Amid signs that Sears (SHLD)  may be leaking the idea that it's nearing a sale of a major asset, the motive is clear: the struggling retailer is trying to signal to jittery suppliers that Sears will have enough cash to pay for holiday shipments.

For Sears, it's essential to make sure that shelves at its namesake chain and Kmart are stocked during the holiday season with items ranging from wool sweaters to dolls. Shares of the once iconic retailer rose as much as 19% on Tuesday on reports it's nearing a sale of tool brand Craftsman. Interested bidders, says reports, include Stanley Black & Decker (SWK) - Get Report , Techtronic Industries Co., Apex Tool Group (which manufacturers Craftsman tools) and Husqvarna AB.

Final bids may value the brand at about $2 billion (compared with Sears' $1.3 billion market cap), and are reportedly due at the end of the month. Sears put its three best-known brands -- Craftsman, Diehard and Kenmore -- up for sale in late May in an effort to raise cash.

News of the sale arrives after a blog post from embattled Sears CEO Eddie Lampert, where the money manager turn retail exec fiercely denied Kmart was nearing an end. The news of a possible sale also comes after reports of some suppliers voicing concern about shipping holiday products to Sears amid fear of not getting paid due to the retailer's poor cash situation. 

"The mood in the toy industry is upbeat after two strong years of growth and a good start to 2016," wrote BMO Capital Markets analyst Gerrick Johnson in a note out on Monday. "The only concerns in the toy industry are minor ones: whether to ship to a troubled Sears/Kmart organization and if Hanjin shipping containers will be unloaded on time."

Johnson's analysis arrives after a visit to the Dallas Fall Toy Preview last week, where he met with management teams from private toy companies. He then traveled to Los Angeles to meet with larger toy makers Jakks Pacific (JAKK) - Get Report and Mattel (MAT) - Get Report . Johnson notes that Sears likely represents about 2% of the U.S. toy industry at retail.

Spokespeople at Hasbro (HAS) - Get Report  and Mattel (MAT) - Get Report  didn't return a request for comment on whether they have reduced holiday shipments to Sears. Sears spokesman Howard Riefs hasn't returned numerous requests for comments on the current state of Sears.

It would be hard to blame toy makers for approaching Sears with caution right now, even with the prospect that it will raise $2 billion in cash.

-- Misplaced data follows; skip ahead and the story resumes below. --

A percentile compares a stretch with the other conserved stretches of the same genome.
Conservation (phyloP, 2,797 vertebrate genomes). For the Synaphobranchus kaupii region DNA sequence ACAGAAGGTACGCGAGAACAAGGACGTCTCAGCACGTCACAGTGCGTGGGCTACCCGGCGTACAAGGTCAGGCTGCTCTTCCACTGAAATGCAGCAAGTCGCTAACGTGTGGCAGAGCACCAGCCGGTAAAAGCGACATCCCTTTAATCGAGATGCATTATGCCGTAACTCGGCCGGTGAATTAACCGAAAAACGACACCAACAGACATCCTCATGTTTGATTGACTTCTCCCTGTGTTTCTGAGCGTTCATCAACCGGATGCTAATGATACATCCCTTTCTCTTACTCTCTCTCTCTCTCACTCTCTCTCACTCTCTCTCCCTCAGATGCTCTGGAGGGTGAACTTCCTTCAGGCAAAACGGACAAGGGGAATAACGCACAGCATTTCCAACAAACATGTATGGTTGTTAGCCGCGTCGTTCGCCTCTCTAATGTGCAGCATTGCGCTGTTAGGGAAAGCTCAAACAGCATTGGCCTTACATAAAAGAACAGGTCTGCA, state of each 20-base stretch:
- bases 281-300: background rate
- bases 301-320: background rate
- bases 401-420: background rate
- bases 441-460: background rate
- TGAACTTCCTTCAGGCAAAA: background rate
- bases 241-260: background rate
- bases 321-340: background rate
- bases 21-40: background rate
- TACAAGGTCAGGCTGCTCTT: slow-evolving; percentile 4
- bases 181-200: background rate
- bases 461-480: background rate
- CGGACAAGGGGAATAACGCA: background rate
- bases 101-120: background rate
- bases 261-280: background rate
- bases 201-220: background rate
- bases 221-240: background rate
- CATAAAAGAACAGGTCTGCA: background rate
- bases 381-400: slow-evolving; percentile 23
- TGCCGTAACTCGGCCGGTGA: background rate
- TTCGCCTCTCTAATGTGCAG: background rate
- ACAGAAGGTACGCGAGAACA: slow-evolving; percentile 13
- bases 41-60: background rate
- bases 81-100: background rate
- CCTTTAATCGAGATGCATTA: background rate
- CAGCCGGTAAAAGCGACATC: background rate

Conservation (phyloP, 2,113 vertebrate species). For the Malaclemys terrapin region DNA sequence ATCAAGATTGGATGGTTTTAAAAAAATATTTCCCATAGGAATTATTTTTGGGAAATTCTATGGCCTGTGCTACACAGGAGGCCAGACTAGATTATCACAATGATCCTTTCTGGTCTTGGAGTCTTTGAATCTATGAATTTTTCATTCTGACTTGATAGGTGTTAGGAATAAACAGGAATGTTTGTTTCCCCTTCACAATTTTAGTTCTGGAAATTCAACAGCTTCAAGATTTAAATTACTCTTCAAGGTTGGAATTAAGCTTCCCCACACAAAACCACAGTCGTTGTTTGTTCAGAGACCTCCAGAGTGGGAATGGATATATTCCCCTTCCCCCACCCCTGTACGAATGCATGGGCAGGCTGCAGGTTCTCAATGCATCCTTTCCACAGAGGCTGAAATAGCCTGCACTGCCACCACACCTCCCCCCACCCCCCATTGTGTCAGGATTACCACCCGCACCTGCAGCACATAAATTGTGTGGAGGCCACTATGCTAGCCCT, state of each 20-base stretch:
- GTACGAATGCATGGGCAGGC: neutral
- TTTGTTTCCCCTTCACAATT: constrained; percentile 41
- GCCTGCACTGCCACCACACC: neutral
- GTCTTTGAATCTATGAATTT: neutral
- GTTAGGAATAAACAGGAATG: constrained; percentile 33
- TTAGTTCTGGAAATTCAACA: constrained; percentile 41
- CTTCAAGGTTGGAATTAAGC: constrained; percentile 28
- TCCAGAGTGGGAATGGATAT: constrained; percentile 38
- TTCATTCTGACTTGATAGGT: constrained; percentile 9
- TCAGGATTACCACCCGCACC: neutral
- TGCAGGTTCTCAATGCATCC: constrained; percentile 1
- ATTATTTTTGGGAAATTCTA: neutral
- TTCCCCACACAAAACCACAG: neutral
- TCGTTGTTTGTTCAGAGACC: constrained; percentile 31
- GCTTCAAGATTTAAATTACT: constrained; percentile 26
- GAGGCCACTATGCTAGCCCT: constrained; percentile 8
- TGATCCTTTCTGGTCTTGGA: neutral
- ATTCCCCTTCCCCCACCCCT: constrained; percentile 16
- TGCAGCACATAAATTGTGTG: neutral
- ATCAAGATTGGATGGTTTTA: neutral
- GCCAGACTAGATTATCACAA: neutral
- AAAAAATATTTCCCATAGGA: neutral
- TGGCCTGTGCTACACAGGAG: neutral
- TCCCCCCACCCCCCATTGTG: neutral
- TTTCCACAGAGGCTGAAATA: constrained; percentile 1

Sears has "significant default risk" within the next 12 to 24 months, triggered by years of weak store traffic and high levels of debt, Fitch Ratings said in a report recently.

"Default risk means most likely a bankruptcy, or a Chapter 11 filing," said one of the report's authors, Sharon Bonelli, in a phone interview, meaning that the company will either have to liquidate to pay back its creditors, or reorganize in bankruptcy court and hope to stay alive by emerging as a smaller entity. At issue for Sears, which is battling declining cash flow amid a prolonged stretch of losses, is repaying some $2.8 billion in high yield bonds and institutional term loans coming due in the next few years.

Sears' "restructuring risk is high over the next twelve months, as our 'CC' rating would suggest," said Monica Aggarwal, managing director of Fitch's retail team. Aggarwal's team estimates Sears will burn through an eye-popping $1.6 billion to $1.8 billion in cash this year. The result would make it eight straight years of cash burn for Sears, according to Bloomberg data.

Sears' cash and equivalents declined to $276 million from $1.8 billion a year ago.

Fitch joined Moody's Investors Service in sounding the alarm bell on Sears. Moody's recently slashed its speculative-grade liquidity rating on Sears one notch to SGL-3 from SGL-2. The new rating reflects the likelihood that Sears will continue to need outside financing to stay in business, and that it may require covenant relief to maintain orderly access to funding lines.

Sears was forced to accept $300 million in financing from CEO Edward Lampert's investment vehicle ESL Investments in August.

"We recognize the risks associated with relying on these sources and continued shareholder support to finance its negative operating cash flow which is estimated by Moody's to be approximately $1.5 billion this year," said Christina Boni, a Moody's vice president.

Meanwhile, the sell-off in Sears shares has accelerated since the company released its disastrous second quarter results on Aug. 25 -- shares are down about 14% -- as investors question the chain's viability.